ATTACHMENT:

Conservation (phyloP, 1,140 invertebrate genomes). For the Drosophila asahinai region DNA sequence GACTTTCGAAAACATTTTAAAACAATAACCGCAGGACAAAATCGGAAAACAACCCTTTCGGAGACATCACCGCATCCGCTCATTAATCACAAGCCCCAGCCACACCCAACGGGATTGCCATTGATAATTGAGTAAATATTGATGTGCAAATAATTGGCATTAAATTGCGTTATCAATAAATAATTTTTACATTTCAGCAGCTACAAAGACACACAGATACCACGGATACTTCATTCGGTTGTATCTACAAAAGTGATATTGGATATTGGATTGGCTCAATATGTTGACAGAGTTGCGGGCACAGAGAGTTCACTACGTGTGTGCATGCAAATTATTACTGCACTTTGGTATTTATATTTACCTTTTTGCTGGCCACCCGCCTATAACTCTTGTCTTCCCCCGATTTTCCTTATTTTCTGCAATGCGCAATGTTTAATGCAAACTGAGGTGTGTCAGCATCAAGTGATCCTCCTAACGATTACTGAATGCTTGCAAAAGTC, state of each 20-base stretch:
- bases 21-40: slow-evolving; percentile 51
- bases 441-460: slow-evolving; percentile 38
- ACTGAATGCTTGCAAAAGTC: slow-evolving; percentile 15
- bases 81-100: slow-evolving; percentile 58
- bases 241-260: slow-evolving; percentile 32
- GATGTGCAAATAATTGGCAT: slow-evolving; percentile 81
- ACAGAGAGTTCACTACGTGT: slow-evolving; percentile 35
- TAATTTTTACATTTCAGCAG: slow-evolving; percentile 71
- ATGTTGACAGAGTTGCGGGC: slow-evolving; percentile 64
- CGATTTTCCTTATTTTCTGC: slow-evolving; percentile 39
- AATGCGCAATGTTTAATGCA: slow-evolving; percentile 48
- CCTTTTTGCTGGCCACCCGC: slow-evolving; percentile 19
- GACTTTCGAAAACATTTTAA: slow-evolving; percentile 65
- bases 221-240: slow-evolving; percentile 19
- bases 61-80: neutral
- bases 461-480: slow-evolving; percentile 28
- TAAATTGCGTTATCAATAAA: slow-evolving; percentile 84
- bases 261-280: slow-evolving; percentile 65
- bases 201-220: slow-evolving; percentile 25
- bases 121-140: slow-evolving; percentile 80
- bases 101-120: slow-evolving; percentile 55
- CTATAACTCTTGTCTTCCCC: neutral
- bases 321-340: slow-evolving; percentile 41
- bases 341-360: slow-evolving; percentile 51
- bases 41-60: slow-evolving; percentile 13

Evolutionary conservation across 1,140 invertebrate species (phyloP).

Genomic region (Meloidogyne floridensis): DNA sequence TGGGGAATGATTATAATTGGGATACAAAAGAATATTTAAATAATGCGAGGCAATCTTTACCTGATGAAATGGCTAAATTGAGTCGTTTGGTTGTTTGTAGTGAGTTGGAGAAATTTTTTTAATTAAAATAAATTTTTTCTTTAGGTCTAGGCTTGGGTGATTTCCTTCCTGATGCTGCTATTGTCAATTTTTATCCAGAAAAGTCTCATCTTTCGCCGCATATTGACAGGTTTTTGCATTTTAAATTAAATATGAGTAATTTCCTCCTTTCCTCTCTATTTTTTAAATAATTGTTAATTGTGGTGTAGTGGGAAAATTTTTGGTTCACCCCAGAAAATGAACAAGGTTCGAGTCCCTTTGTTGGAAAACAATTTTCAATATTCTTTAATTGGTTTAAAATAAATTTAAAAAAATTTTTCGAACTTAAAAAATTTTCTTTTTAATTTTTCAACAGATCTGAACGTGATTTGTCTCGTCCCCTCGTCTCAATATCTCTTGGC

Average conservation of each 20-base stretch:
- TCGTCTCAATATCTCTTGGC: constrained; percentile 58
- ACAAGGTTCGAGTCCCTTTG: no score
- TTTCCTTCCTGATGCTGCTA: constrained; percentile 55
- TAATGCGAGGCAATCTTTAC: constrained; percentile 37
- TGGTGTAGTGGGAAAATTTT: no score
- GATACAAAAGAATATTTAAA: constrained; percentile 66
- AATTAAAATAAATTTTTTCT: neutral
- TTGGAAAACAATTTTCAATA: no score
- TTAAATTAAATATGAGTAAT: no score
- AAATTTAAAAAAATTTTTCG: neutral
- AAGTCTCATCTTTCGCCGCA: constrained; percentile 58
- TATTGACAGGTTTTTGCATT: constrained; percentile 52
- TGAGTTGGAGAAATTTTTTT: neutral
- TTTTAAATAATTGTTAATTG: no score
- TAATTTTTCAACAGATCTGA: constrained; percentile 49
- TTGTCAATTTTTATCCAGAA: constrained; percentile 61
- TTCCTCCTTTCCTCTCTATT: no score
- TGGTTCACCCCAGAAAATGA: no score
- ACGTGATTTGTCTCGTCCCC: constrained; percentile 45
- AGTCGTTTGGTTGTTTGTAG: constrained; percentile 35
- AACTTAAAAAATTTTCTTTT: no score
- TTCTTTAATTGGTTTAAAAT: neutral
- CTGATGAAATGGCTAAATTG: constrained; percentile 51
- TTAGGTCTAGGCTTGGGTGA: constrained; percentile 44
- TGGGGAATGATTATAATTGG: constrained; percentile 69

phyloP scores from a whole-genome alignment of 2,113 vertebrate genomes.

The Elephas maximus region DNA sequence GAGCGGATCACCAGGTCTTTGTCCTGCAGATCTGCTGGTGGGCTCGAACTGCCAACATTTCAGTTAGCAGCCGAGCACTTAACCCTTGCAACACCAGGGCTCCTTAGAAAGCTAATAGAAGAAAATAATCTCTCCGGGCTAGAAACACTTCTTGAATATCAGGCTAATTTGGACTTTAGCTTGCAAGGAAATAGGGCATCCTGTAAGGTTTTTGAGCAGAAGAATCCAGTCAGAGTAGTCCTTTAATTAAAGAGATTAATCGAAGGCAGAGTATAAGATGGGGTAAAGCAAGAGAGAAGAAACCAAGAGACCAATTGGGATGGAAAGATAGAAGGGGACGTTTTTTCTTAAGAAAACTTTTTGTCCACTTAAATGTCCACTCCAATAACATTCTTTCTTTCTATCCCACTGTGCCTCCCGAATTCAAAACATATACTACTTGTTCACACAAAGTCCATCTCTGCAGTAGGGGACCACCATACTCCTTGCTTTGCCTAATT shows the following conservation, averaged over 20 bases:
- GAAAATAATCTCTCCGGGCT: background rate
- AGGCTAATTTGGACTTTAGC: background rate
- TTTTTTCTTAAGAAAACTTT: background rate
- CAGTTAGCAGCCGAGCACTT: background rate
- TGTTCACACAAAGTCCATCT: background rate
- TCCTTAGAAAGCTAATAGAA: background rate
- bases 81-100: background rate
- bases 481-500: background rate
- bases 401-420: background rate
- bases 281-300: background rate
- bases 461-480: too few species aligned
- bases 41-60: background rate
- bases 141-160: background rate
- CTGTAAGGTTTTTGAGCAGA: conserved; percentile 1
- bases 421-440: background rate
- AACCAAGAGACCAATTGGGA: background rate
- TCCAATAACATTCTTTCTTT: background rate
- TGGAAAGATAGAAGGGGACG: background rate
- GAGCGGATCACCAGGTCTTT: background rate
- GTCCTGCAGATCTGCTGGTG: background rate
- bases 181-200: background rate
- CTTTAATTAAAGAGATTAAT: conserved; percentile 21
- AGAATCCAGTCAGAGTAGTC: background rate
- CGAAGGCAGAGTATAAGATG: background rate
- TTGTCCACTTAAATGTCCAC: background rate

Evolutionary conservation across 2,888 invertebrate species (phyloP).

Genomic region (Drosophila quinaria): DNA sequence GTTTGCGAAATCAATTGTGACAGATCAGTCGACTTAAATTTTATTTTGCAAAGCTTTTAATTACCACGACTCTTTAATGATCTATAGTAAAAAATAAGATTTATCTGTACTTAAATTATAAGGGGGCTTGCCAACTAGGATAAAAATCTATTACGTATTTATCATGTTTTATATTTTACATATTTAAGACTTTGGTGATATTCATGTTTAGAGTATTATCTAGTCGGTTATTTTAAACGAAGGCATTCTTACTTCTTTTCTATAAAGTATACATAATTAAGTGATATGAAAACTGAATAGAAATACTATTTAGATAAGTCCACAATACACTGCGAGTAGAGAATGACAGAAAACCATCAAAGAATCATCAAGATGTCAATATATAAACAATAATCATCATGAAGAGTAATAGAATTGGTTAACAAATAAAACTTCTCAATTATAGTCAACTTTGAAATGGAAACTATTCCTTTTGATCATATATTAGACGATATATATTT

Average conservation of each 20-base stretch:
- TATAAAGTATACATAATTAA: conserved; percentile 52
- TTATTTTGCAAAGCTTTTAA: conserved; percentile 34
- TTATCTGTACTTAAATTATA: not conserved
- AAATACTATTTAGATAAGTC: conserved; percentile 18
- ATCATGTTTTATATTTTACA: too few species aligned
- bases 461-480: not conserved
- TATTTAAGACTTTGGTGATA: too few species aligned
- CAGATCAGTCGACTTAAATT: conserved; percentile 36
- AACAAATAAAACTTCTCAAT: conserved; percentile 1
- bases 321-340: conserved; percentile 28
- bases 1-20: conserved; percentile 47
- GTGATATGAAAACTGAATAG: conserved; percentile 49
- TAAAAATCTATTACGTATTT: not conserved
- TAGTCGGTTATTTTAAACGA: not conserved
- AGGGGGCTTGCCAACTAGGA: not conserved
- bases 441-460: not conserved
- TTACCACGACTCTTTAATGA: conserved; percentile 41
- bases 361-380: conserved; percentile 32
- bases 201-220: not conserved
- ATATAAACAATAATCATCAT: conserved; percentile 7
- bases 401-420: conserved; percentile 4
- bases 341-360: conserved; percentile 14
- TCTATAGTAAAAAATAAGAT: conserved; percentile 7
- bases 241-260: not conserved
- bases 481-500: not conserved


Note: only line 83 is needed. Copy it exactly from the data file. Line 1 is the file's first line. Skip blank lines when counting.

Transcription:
Genomic region (Drosophila quinaria): DNA sequence GTTTGCGAAATCAATTGTGACAGATCAGTCGACTTAAATTTTATTTTGCAAAGCTTTTAATTACCACGACTCTTTAATGATCTATAGTAAAAAATAAGATTTATCTGTACTTAAATTATAAGGGGGCTTGCCAACTAGGATAAAAATCTATTACGTATTTATCATGTTTTATATTTTACATATTTAAGACTTTGGTGATATTCATGTTTAGAGTATTATCTAGTCGGTTATTTTAAACGAAGGCATTCTTACTTCTTTTCTATAAAGTATACATAATTAAGTGATATGAAAACTGAATAGAAATACTATTTAGATAAGTCCACAATACACTGCGAGTAGAGAATGACAGAAAACCATCAAAGAATCATCAAGATGTCAATATATAAACAATAATCATCATGAAGAGTAATAGAATTGGTTAACAAATAAAACTTCTCAATTATAGTCAACTTTGAAATGGAAACTATTCCTTTTGATCATATATTAGACGATATATATTT